it’s pretty well known in teacher lore that october is a horrible month. at least, that’s what everyone says. students become curious about how definite their teachers’ expectations and purported limits are, and start to test the waters more, behaviorally and also emotionally. the honeymoon phase starts to wear off and leaves something downright exhausting in its place (reality). i don’t know if i really had a honeymoon phase exactly, but i can see how now is when the disillusion would start settling in for someone who did. you start wondering if your kids are making the gains that you expect them to make (especially as a tfa teacher) and whether or not you can really lead them to where they need to be. you start getting annoyed at the ways tfa has not prepared you for everything you’re encountering (maybe that’s just me). your administrators, maybe, stop putting on their nice faces (if they ever even bothered) and other members of the school staff start complaining more and more and things just start to look kind of dismal.
all things considered, i think october went pretty well for me. my kids are so much better behaved now that they understand that they come to school every day, and that i’m there to greet them every day, too. their understanding of our daily routines has made it a lot easier for them to come to school with smiles on their faces and sit through the day without crying or whining or being visibly overwhelmed. i am strict with my class (i actually think i rule it with an iron fist) and i am seeing the payoff from that. although they’re not always perfectly behaved (especially during quiet time), they are angels compared to most of the rest of the school, and they seem to feel safer and healthier in my class than many of the other little kids at our school i’ve seen. i get compliments on their behavior all the time, from resource teachers, cafeteria workers, and administrators and other teachers, and it’s gratifying because sometimes i worry that i am too mean to them or too hard on them. but my para has really high expectations for them, too, so she constantly reminds me, in her own way, about 100% compliance 100% of the time (although this TFA-ism is somewhat ludicrous, especially in a pre-k classroom, the general idea that you should expect all of your students to respect and listen to you, as their teacher, is, i believe, golden).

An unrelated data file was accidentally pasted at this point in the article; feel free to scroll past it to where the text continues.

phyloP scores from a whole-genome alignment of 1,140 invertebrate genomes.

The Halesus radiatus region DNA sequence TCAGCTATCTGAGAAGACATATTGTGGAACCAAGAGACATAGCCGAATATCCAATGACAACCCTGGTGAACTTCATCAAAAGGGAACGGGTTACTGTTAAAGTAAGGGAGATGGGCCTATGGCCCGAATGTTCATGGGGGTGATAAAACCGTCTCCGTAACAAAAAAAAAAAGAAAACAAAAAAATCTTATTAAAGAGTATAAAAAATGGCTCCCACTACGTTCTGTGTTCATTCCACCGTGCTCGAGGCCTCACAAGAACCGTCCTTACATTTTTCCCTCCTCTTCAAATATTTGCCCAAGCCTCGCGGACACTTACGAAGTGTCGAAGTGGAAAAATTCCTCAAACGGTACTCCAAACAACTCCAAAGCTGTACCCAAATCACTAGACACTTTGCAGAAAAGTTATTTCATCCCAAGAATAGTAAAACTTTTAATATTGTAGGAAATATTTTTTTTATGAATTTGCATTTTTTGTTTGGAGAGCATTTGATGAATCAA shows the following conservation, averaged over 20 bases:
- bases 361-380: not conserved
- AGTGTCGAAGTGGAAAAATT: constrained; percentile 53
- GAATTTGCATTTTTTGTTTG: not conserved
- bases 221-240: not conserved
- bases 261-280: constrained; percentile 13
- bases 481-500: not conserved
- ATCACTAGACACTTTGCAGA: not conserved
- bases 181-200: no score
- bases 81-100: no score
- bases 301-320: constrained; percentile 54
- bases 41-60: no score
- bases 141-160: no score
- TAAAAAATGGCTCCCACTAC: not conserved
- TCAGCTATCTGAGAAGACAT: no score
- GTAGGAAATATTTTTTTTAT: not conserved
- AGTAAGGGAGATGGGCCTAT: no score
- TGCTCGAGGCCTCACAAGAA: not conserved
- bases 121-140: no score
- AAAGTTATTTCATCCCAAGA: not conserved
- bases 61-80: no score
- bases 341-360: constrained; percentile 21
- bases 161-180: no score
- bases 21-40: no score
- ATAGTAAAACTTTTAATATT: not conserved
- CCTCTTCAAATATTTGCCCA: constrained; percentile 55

tensions are high at my school for district-related reasons, mostly being that they’re (seriously, genuinely) threatening to shut down the school, but i’m just trying to keep it together in my own classroom and not worry about things outside of my “locus of control” (another TFA-ism). i don’t want to get into it too much, but i will say that after my school’s TFA cohort had an “emergency meeting” regarding the situation at our particular school, the TFA staff in the room seemed downright shocked and disturbed at some of the things we told them were going on, and, coming from TFA staff members, i think that’s saying something. however, TFA can’t do much to change what’s going on at the school (know this, if you’re thinking about applying to TFA. no matter how prestigious TFA might seem to you from the outside, its power is undeniably limited on the inside), which is why i try to focus only on myself and my kids and carrying on like everything isn’t crumbling down around us.
teaching under even the best of circumstances is stressful; teaching at a struggling inner-city school while being scrutinized at every turn and completing a master’s degree at one of the top schools in america is basically insane. but i do think it’s going all right. some days feel great; other days (especially sundays) feel completely miserable. but i do love my kids. so much. they are all just so interesting and sweet and strange (in a nice way). if it was just me and my kids, on an island without professional development saturdays or administrators or other people, then everything would be perfect. and we would definitely learn how to read before june.